Anu (2023) Film Review –


Anu movie yet

Anu very different movie than I thought. I came to it from the wrong point of view, I thought it would be a children’s film. Adapted from the children’s novel I am looking for Bapu, this will not be a movie for adults. From the very beginning, Sudeshna Sen he takes a very confident, humble stance on the sensitive subject of the film. There is nothing naive or gullible about the approach to death. The film firmly pulls off a fascinating cross between a children’s book and an adaptation that feels much more mature than it should.

Anu It tells the story of Anu, a 12-year-old girl who has a close relationship with her grandfather, Bapu. The relationship is much more significant than the relationship with your parents. But Bapu dies suddenly and the whole family is forced to face the loss. At the center, Anu firmly accepts the void and does her best to “reclaim” the presence of her beloved grandfather. This leads Anu on a dramatic journey of dealing with irreparable loss, which allows her to explore many of the foundations of her Indian background. The religious and cultural setting is big enough to be the film’s most important vehicle through which certain things could be resolved.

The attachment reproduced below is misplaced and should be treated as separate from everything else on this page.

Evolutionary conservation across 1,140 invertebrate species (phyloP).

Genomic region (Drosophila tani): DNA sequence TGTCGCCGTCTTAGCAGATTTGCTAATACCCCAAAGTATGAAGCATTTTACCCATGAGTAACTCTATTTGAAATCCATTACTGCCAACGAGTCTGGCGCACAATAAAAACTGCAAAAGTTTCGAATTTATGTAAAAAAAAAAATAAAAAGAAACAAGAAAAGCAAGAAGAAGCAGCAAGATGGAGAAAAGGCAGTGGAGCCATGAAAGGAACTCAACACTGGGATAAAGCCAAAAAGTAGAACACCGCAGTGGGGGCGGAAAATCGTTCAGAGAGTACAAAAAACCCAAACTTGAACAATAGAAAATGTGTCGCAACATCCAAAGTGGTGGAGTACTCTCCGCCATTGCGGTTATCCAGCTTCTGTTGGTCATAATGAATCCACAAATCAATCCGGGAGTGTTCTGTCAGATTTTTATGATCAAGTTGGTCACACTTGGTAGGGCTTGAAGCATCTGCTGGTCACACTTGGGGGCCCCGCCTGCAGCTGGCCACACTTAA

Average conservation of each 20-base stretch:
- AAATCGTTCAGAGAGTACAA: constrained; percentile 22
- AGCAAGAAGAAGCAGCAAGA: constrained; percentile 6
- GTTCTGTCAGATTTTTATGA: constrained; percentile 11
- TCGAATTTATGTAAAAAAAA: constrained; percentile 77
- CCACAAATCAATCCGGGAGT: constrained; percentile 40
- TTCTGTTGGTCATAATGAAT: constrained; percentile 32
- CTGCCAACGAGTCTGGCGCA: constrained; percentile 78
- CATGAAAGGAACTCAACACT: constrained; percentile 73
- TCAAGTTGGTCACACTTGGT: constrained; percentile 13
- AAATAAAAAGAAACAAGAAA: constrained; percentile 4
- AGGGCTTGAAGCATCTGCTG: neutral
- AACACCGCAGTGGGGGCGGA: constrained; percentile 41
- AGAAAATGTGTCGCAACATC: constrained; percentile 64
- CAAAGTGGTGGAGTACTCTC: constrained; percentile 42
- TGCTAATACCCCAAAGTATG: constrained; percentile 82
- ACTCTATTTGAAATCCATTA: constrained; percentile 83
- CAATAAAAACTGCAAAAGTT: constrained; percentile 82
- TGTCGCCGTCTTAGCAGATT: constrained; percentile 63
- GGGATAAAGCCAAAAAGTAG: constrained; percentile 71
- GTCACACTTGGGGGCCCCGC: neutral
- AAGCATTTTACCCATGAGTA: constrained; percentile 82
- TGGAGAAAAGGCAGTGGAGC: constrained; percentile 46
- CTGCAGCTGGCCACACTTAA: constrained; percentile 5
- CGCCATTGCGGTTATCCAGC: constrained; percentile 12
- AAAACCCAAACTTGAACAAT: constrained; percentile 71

In developing the approach to the film, it is important that the director stays away from the element of false hope. Anu, of course, is the one who suffers in directing the film because she won’t stop until she finds an answer. An answer and solution to the meaning of death and possible transcendence that his culture taught him. What eventually ensues is a bittersweet event that forces her to grow up in the midst of a crisis.

But there is light at the end of the tunnel. The result is far more relevant and grounded than it should be, and plays well in context. Recognizing his connection to his grandfather is a silent act of accepting that his grandfather’s legacy is only as good as his presence on earth to follow the family values ​​of kindness and respect.

Diya Modi as Anu shines. The performance of the young actress is good enough to give her strange but ultimately necessary motivations. Even then, Modi refrains from going over the top, which would make his character lose steam. He is always in control, which is rare for young actors.

Sudeshna Sen new to filmmaking. This becomes clear as the film’s second act moves too quickly and Anu’s quest becomes muddled and her relationship with her parents difficult to digest. But Sen does enough to stamp his name on the dynamics of indie cinema by portraying the drama with such power that it makes you think. This movie won’t change your life, but it will make you want to call every member of your family to tell them how much you miss them and how much they mean to you. I think that’s enough for a relatively new film career.

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Federico Furzan

Founder of Screentology. Member of OFCS. RT rated critic
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